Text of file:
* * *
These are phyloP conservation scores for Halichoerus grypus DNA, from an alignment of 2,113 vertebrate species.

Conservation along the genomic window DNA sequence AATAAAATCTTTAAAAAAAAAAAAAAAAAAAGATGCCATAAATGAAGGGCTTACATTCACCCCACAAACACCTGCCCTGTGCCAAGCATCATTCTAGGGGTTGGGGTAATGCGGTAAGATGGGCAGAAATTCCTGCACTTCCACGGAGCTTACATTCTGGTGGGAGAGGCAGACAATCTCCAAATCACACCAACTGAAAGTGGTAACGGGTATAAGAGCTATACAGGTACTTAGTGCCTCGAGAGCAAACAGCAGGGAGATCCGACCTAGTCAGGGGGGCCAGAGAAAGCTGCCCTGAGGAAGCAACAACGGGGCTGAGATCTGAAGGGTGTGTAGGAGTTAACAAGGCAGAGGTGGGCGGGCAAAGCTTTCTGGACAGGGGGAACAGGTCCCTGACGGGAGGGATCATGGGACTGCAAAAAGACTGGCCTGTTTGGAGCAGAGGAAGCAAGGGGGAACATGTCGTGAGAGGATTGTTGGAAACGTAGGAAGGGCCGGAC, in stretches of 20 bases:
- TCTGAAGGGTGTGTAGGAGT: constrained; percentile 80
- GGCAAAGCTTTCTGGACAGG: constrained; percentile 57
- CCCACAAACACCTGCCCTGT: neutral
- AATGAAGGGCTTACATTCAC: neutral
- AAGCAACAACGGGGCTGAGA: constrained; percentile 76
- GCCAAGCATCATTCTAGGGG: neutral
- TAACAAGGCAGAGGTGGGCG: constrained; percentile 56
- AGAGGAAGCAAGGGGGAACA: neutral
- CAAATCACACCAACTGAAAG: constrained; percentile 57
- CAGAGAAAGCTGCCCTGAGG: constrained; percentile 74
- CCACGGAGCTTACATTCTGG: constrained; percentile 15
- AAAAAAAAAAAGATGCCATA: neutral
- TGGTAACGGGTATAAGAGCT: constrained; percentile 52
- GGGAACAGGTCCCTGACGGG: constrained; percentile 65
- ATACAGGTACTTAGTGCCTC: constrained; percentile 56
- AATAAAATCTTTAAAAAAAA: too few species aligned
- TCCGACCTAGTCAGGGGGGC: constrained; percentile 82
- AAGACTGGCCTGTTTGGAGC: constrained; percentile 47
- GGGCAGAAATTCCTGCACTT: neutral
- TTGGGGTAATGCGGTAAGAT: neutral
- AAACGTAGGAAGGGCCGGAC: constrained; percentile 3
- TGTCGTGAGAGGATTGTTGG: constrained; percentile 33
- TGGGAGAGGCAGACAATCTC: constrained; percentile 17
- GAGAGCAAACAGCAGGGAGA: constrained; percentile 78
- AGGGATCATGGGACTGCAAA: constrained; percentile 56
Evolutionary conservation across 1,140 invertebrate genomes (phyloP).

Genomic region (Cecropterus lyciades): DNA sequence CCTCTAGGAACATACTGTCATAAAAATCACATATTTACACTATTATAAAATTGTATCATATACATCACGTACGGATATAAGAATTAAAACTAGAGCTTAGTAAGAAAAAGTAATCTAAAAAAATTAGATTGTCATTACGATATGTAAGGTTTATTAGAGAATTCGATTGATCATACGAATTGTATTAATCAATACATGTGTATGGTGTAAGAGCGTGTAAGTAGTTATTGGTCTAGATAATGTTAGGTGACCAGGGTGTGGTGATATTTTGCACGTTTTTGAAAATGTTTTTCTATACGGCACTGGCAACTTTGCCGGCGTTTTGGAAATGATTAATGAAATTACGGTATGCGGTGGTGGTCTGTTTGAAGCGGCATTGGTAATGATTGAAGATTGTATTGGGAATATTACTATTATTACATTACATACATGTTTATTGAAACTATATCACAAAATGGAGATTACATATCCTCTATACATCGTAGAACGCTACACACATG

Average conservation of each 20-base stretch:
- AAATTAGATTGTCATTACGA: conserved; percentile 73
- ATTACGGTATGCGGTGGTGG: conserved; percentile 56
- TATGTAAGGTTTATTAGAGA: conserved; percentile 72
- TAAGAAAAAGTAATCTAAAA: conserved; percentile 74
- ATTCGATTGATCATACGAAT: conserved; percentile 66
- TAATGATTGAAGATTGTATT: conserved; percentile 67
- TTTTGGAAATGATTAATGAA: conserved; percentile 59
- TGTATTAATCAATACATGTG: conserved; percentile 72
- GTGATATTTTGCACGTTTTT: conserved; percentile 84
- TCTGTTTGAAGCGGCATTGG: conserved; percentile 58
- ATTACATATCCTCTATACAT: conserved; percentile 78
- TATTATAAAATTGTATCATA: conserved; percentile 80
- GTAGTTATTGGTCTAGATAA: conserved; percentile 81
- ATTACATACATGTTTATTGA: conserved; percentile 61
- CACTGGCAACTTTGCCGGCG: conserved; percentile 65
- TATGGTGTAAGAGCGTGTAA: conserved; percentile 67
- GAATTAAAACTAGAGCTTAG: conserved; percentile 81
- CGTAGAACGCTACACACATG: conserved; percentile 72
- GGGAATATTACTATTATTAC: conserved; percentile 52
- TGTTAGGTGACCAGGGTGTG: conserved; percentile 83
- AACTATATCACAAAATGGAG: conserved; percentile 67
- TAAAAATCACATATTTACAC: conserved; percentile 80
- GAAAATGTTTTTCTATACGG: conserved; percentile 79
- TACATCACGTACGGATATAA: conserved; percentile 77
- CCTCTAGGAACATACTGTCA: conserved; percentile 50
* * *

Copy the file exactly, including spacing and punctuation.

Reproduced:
These are phyloP conservation scores for Halichoerus grypus DNA, from an alignment of 2,113 vertebrate species.

Conservation along the genomic window DNA sequence AATAAAATCTTTAAAAAAAAAAAAAAAAAAAGATGCCATAAATGAAGGGCTTACATTCACCCCACAAACACCTGCCCTGTGCCAAGCATCATTCTAGGGGTTGGGGTAATGCGGTAAGATGGGCAGAAATTCCTGCACTTCCACGGAGCTTACATTCTGGTGGGAGAGGCAGACAATCTCCAAATCACACCAACTGAAAGTGGTAACGGGTATAAGAGCTATACAGGTACTTAGTGCCTCGAGAGCAAACAGCAGGGAGATCCGACCTAGTCAGGGGGGCCAGAGAAAGCTGCCCTGAGGAAGCAACAACGGGGCTGAGATCTGAAGGGTGTGTAGGAGTTAACAAGGCAGAGGTGGGCGGGCAAAGCTTTCTGGACAGGGGGAACAGGTCCCTGACGGGAGGGATCATGGGACTGCAAAAAGACTGGCCTGTTTGGAGCAGAGGAAGCAAGGGGGAACATGTCGTGAGAGGATTGTTGGAAACGTAGGAAGGGCCGGAC, in stretches of 20 bases:
- TCTGAAGGGTGTGTAGGAGT: constrained; percentile 80
- GGCAAAGCTTTCTGGACAGG: constrained; percentile 57
- CCCACAAACACCTGCCCTGT: neutral
- AATGAAGGGCTTACATTCAC: neutral
- AAGCAACAACGGGGCTGAGA: constrained; percentile 76
- GCCAAGCATCATTCTAGGGG: neutral
- TAACAAGGCAGAGGTGGGCG: constrained; percentile 56
- AGAGGAAGCAAGGGGGAACA: neutral
- CAAATCACACCAACTGAAAG: constrained; percentile 57
- CAGAGAAAGCTGCCCTGAGG: constrained; percentile 74
- CCACGGAGCTTACATTCTGG: constrained; percentile 15
- AAAAAAAAAAAGATGCCATA: neutral
- TGGTAACGGGTATAAGAGCT: constrained; percentile 52
- GGGAACAGGTCCCTGACGGG: constrained; percentile 65
- ATACAGGTACTTAGTGCCTC: constrained; percentile 56
- AATAAAATCTTTAAAAAAAA: too few species aligned
- TCCGACCTAGTCAGGGGGGC: constrained; percentile 82
- AAGACTGGCCTGTTTGGAGC: constrained; percentile 47
- GGGCAGAAATTCCTGCACTT: neutral
- TTGGGGTAATGCGGTAAGAT: neutral
- AAACGTAGGAAGGGCCGGAC: constrained; percentile 3
- TGTCGTGAGAGGATTGTTGG: constrained; percentile 33
- TGGGAGAGGCAGACAATCTC: constrained; percentile 17
- GAGAGCAAACAGCAGGGAGA: constrained; percentile 78
- AGGGATCATGGGACTGCAAA: constrained; percentile 56
Evolutionary conservation across 1,140 invertebrate genomes (phyloP).

Genomic region (Cecropterus lyciades): DNA sequence CCTCTAGGAACATACTGTCATAAAAATCACATATTTACACTATTATAAAATTGTATCATATACATCACGTACGGATATAAGAATTAAAACTAGAGCTTAGTAAGAAAAAGTAATCTAAAAAAATTAGATTGTCATTACGATATGTAAGGTTTATTAGAGAATTCGATTGATCATACGAATTGTATTAATCAATACATGTGTATGGTGTAAGAGCGTGTAAGTAGTTATTGGTCTAGATAATGTTAGGTGACCAGGGTGTGGTGATATTTTGCACGTTTTTGAAAATGTTTTTCTATACGGCACTGGCAACTTTGCCGGCGTTTTGGAAATGATTAATGAAATTACGGTATGCGGTGGTGGTCTGTTTGAAGCGGCATTGGTAATGATTGAAGATTGTATTGGGAATATTACTATTATTACATTACATACATGTTTATTGAAACTATATCACAAAATGGAGATTACATATCCTCTATACATCGTAGAACGCTACACACATG

Average conservation of each 20-base stretch:
- AAATTAGATTGTCATTACGA: conserved; percentile 73
- ATTACGGTATGCGGTGGTGG: conserved; percentile 56
- TATGTAAGGTTTATTAGAGA: conserved; percentile 72
- TAAGAAAAAGTAATCTAAAA: conserved; percentile 74
- ATTCGATTGATCATACGAAT: conserved; percentile 66
- TAATGATTGAAGATTGTATT: conserved; percentile 67
- TTTTGGAAATGATTAATGAA: conserved; percentile 59
- TGTATTAATCAATACATGTG: conserved; percentile 72
- GTGATATTTTGCACGTTTTT: conserved; percentile 84
- TCTGTTTGAAGCGGCATTGG: conserved; percentile 58
- ATTACATATCCTCTATACAT: conserved; percentile 78
- TATTATAAAATTGTATCATA: conserved; percentile 80
- GTAGTTATTGGTCTAGATAA: conserved; percentile 81
- ATTACATACATGTTTATTGA: conserved; percentile 61
- CACTGGCAACTTTGCCGGCG: conserved; percentile 65
- TATGGTGTAAGAGCGTGTAA: conserved; percentile 67
- GAATTAAAACTAGAGCTTAG: conserved; percentile 81
- CGTAGAACGCTACACACATG: conserved; percentile 72
- GGGAATATTACTATTATTAC: conserved; percentile 52
- TGTTAGGTGACCAGGGTGTG: conserved; percentile 83
- AACTATATCACAAAATGGAG: conserved; percentile 67
- TAAAAATCACATATTTACAC: conserved; percentile 80
- GAAAATGTTTTTCTATACGG: conserved; percentile 79
- TACATCACGTACGGATATAA: conserved; percentile 77
- CCTCTAGGAACATACTGTCA: conserved; percentile 50